Not just Botox and dermal fillers, the world of aesthetics is constantly changing with new and exciting treatments out all the time which you will be able to train in and offer your clients. This will keep your career varied and different every day! Most non-surgical treatment training courses can be carried out in a day or weekend.
3-Move Forward Quickly
As a nurse you already have an advantage when it comes to aesthetics as you will have a good knowledge of anatomy, how to deal with patients and patient complications. At MATA, our injecting and similar courses are only offered to healthcare professionals such as doctors, dentists and nurses. Most training courses can be carried out in a weekend with as much practical experience provided as possible, with ongoing support as required.
4-The Industry is Booming
The cosmetic surgery industry, and in particular the area of facial aesthetics is booming so the demand for treatments is always high. You will be able to advance in your career and grow your on business rapidly.
As a nurse you may feel as though there are time constraints on the time you spend with patients but when you are carrying out aesthetics treatments you will find that you can build better relationships with patients as they will return regularly for repeat treatments, and increase your job satisfaction as work will be more enjoyable!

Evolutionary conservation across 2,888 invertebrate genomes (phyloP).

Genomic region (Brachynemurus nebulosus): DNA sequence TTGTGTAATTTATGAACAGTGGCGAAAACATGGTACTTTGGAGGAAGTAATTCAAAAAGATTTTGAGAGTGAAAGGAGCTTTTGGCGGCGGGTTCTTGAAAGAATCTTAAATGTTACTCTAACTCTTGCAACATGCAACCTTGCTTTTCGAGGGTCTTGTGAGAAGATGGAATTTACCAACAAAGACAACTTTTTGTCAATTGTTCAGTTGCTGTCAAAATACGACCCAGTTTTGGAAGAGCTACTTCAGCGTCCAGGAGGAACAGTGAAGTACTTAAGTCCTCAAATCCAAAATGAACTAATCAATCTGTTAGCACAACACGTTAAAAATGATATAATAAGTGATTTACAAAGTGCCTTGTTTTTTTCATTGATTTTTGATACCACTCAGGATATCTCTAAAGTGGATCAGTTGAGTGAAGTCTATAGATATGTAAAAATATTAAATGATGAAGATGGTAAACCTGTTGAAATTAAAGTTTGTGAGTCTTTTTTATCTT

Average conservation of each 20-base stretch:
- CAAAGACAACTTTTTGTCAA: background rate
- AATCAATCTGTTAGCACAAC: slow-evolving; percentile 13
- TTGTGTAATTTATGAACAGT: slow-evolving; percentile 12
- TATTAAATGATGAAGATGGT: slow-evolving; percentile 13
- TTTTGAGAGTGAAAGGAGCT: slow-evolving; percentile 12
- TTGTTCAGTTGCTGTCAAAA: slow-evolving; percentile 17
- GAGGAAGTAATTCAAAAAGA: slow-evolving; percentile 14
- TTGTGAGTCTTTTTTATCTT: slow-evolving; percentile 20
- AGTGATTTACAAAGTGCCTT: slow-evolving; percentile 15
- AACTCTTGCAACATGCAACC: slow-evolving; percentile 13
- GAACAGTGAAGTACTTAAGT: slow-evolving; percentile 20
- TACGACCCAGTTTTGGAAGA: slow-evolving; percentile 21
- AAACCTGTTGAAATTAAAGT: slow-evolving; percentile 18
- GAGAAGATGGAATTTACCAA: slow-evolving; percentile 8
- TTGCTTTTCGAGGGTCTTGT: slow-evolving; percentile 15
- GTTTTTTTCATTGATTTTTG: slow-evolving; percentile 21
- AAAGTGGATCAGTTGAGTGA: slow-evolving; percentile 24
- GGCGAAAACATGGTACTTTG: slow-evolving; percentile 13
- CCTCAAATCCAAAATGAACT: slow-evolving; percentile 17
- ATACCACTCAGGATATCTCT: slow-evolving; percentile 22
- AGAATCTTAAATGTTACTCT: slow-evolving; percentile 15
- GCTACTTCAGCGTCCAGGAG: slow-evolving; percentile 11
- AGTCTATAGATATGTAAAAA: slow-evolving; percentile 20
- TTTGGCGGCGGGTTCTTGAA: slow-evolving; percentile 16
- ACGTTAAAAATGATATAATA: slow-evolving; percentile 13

MATA Courses prides itself on delivering the highest standard of aesthetics training and ‘hands on’ practical experience for its delegates. Give us a call today on 0203 126 4870 or email email@example.com and unleash your earning potential with MATA.
Botox and dermal fillers are two of the most popular non-surgical cosmetic treatments available worldwide and their popularity continues to grow rapidly. As dentists are healthcare professionals along with doctors and nurses, should they be offering Botox in their clinics?
Dentists are the true experts in facial anatomy and physiology as it’s what they deal with on a daily basis, not only that but they inject anaesthetic for a living and therefore know how to make injections as comfortable and quick for the patient as possible.
A big advantage that dentists have in carrying out dermal fillers treatments over any other healthcare professionals such as doctors and nurses is that they are skilled in carrying out dental blocks (anaesthesia) rather than other injectors who may use topical anaesthetic creams and therefore the treatment will be less comfortable. In addition, dentists are already knowledgeable on how to deal with adverse reactions in this area.
As facial aesthetic treatments gain popularity amongst dentists, now is the time to recognise them as specialists in oral and maxillofacial areas with a deep understanding of facial structures, muscles etc. With the highest standard of medical aesthetic training in this area delivered by expert tutors, at MATA we know that as a dentist you will benefit greatly from our Botox and Dermal Filler courses, learn quickly and feel confident in carrying out treatments on completion of your course.